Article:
The house we lived in the longest when my kids were growing up was in a great neighborhood. There were playmates, a park close by, and neighbors who became good friends. Because my husband traveled a lot for work, we put a security system in when we built the home. It was usually on at night, or whenever we left the house. The service included a monitoring company that would call if the alarm sounded for more than a couple of minutes. You needed a password to prevent them from sending the police. If you had too many false alarms, they charged a fee, so it was important to keep those to a minimum.
The only times we had the police dispatched were when our kids were home with a babysitter or relative, usually a grandparent. One funny babysitter dispatch occurred when our next door neighbor’s daughter came to watch the girls one night. We would only be gone for a couple of hours, and our neighbors were also good friends, so I knew if anything came up they were close by. You picture the kids watching tv, having fun with a babysitter they know very well. What could possibly go wrong? For some reason, the alarm was turned on, and it went off when the front door was opened to get some food dropped off for our sitter. With the alarm blaring, and no one who knew the password, the sheriff was on his way. My neighbor came over in time to see her daughter and my girls, hands raised, opening the door for the county’s finest. Luckily she could explain what happened, the alarm got turned off, and everyone involved has a funny memory of the evening. And it was all over by the time we got home.
Fast forward a few years, and another comical false alarm occurred. My mother, who was always willing to watch the grandkids, had picked them up from some activity. They came into the house, with the security system on, and must have been carrying a lot of things, because it was a bit of a disaster. The alarm went off and the code wasn’t entered correctly. The monitoring company called, and our landline answering machine was on and recorded the entire conversation, as follows:
Security – Hello, this is the monitoring company and we show an alarm at your house. ( No kidding- it is blaring in the background)
Grandmother– Yes, I know. I just brought my granddaughters to their house and couldn’t get it turned off. (Noise is louder, and now includes screaming kids, and a barking dog).
Security– What is your password?
Grandmother– Girls, do you know the password? (Negative). We don’t know the password. Isn’t there some other way you can verify this isn’t a real alarm?
Security- No, only the password will work.
Grandmother- ( Retired high school teacher, getting annoyed- using her “teacher voice”). Young man, I don’t know the password, and neither do my granddaughters. Think about it- if I was a burglar, would I be on the phone talking to you about all of this? Of course not. I would be loading the valuables in my car and making a break for it. It makes no sense to waste everyone’s time when this clearly isn’t a break in. ( Alarm, dogs and children are still making a lot of noise).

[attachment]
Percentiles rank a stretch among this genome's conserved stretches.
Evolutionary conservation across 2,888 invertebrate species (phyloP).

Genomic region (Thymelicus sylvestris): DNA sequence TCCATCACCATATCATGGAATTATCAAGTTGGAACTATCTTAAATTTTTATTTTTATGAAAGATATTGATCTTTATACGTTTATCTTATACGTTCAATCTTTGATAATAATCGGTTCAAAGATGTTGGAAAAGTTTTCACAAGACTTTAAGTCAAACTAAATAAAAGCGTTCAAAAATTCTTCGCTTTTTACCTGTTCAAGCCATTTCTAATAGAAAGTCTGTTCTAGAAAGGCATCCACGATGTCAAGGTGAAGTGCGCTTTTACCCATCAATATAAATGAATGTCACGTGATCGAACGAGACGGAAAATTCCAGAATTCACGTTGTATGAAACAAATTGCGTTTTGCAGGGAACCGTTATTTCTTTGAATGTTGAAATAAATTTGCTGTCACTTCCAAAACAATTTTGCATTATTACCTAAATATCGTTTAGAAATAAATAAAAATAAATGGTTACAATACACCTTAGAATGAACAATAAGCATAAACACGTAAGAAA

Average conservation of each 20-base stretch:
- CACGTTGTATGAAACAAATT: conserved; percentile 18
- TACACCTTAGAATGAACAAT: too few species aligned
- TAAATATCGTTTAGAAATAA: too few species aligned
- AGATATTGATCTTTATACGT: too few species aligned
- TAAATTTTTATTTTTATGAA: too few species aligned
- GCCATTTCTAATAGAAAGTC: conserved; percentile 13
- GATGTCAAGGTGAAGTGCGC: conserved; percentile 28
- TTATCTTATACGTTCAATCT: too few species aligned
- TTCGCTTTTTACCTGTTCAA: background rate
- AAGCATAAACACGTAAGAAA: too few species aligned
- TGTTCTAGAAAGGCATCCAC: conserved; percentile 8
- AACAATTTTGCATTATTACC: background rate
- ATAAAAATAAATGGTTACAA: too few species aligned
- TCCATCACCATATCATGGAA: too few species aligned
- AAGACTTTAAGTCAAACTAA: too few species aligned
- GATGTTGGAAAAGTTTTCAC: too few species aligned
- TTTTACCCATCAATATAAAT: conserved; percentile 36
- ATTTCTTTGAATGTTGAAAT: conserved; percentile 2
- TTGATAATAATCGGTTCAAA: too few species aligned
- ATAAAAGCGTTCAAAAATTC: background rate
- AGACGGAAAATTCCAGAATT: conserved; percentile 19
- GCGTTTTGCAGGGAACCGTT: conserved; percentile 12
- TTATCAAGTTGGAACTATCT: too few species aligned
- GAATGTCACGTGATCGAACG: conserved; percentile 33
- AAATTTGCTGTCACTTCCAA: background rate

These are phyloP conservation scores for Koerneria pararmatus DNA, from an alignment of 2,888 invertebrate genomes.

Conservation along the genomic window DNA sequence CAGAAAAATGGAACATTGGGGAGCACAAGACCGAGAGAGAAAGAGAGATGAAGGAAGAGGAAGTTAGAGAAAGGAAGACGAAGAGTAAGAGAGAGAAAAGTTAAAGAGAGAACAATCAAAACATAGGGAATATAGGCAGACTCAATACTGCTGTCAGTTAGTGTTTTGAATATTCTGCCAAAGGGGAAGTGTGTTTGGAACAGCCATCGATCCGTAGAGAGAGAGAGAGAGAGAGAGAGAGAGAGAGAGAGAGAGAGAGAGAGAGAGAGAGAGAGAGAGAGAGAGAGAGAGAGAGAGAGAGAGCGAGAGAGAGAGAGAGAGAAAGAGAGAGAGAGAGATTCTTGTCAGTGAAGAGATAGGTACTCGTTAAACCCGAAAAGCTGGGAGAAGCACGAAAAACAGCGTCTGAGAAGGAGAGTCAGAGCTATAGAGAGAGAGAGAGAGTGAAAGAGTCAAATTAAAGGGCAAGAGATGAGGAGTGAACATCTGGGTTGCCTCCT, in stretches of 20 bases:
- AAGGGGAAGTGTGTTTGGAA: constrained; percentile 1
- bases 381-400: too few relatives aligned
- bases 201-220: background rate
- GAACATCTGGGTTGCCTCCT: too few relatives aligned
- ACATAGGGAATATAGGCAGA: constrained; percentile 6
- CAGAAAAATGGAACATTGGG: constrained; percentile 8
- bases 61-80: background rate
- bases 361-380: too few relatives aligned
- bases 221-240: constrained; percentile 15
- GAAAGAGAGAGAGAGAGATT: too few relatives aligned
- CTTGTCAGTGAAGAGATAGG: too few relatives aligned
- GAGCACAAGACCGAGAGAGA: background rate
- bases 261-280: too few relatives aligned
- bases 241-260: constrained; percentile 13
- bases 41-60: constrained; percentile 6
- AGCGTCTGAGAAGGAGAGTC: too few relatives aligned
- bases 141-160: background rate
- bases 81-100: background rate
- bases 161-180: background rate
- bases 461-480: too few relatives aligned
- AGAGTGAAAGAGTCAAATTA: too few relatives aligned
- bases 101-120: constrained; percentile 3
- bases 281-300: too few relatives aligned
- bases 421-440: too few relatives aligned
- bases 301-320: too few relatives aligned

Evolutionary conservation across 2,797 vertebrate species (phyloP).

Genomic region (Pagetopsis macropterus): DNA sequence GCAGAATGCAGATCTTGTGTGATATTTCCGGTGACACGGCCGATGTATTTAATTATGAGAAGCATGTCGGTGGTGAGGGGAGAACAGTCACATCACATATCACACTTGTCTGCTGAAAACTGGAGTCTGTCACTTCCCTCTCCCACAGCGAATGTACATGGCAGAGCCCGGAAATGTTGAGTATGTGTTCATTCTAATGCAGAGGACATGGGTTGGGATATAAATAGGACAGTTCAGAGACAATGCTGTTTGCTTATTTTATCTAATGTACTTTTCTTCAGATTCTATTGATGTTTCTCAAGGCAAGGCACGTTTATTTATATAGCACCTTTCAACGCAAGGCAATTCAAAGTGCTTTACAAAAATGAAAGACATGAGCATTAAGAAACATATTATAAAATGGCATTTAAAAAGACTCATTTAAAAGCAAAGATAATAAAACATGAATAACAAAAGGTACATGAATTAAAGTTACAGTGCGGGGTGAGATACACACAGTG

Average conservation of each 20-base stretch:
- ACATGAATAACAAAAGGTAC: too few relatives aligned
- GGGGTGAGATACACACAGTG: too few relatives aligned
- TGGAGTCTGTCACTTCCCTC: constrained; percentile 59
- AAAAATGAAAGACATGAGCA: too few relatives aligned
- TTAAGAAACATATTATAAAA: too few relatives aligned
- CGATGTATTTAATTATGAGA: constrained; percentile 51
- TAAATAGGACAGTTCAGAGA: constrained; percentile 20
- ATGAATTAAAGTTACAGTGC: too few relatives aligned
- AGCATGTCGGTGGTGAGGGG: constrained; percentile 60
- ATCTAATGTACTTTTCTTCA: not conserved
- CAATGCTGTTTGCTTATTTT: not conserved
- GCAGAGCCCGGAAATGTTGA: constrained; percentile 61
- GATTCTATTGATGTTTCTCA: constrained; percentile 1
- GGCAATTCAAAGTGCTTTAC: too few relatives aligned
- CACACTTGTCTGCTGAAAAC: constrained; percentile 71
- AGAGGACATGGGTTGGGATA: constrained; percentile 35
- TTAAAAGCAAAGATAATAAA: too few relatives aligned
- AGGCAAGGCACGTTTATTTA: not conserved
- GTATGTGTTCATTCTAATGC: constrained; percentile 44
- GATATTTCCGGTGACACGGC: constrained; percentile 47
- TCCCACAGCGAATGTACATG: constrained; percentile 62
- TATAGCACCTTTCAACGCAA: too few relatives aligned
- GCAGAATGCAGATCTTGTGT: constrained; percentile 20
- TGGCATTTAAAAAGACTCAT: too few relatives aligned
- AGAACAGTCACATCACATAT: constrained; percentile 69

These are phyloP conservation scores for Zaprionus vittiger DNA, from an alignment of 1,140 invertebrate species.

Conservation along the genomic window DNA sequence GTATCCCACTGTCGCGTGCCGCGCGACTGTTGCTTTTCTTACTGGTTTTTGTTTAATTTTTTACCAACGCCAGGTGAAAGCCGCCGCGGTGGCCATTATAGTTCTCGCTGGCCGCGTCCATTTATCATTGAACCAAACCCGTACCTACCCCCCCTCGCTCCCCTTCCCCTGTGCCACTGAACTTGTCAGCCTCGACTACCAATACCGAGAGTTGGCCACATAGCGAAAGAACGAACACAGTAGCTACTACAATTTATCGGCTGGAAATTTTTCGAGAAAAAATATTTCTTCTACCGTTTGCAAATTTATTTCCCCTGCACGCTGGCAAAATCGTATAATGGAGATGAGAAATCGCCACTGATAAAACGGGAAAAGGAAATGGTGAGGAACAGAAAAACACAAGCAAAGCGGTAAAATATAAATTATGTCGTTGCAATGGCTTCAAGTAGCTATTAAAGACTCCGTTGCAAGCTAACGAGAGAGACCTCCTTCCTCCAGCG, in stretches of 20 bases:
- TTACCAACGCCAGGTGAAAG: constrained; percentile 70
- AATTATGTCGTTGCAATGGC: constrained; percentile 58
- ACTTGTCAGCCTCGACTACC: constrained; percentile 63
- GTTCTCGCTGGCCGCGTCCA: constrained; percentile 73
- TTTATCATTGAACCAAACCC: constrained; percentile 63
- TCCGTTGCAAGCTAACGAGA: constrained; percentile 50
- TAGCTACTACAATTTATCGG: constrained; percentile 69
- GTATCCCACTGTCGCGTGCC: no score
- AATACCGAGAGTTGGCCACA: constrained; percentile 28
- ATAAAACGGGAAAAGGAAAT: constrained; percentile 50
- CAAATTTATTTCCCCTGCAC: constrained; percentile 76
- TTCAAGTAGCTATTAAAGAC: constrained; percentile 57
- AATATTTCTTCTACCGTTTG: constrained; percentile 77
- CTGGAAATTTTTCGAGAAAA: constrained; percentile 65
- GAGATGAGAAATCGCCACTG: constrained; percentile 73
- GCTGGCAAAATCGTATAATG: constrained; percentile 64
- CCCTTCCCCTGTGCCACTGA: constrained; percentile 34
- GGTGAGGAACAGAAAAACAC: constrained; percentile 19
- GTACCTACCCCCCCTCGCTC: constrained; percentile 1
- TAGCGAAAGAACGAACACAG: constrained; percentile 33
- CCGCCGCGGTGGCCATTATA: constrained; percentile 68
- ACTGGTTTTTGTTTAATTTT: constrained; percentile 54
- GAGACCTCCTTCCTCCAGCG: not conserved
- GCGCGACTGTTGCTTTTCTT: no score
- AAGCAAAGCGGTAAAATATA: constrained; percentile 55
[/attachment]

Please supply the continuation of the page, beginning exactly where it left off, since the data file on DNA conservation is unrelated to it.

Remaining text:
Security– Since you don’t know the password, ma’am, I am sending the sheriff.
Grandmother– Honestly. Hangs up.
The alarm wasn’t the only technology feature at our house that confounded the grandparents. We had a code to open the garage door in addition to the security system code and password. To make all of this work better, we adopted the same codes at our house that my parents used at theirs, and let them pick the security word. I also wrote all of this down for sitters when we were going out. The remote controls for the tv and vcr were never mastered, but the kids got old enough to figure those out. The vcr at my parents’ house flashed “12” as long as they had it- and it was only used when the grandkids were there to operate it.
Now that I have a grandchild to watch, I have the advantage of a cell phone with an app that keep tracks of all the passwords I need at her house and daycare. So far, I haven’t been locked out or set off any alarms. I will admit, however, to some difficulty with the remote control and tv. Between streaming services, a gazillion cable channels, more than one remote, and the grandchild being used to everything being readily available, I am not as proficient as the other adults in her life. This is usually when she says “Nana, you are very old”. And she is right. But I am exceptionally pleased with myself when I can get something to work, and am always willing to try. It won’t be too much longer, and she will be able to find all of her shows without my help, and that will be a good thing. In the near future I will also be available to help with homework, just like the picture above. I am going to wait awhile, though, on going full grey on the hairdo. Not quite ready to give up the blonde highlights!
4 thoughts on “Ma’am, I Am Sending The Sheriff”
I can relate! Fortunately I have 10 grandkids, ranging from age 2-27. The older ones have broken me in for the younger ones! Love your posts 😄
Diane (Dalhoff) Carpenter
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Love and sooo true! Especially about the tv remotes in our kids homes😂😂!
Glad it’s not just me!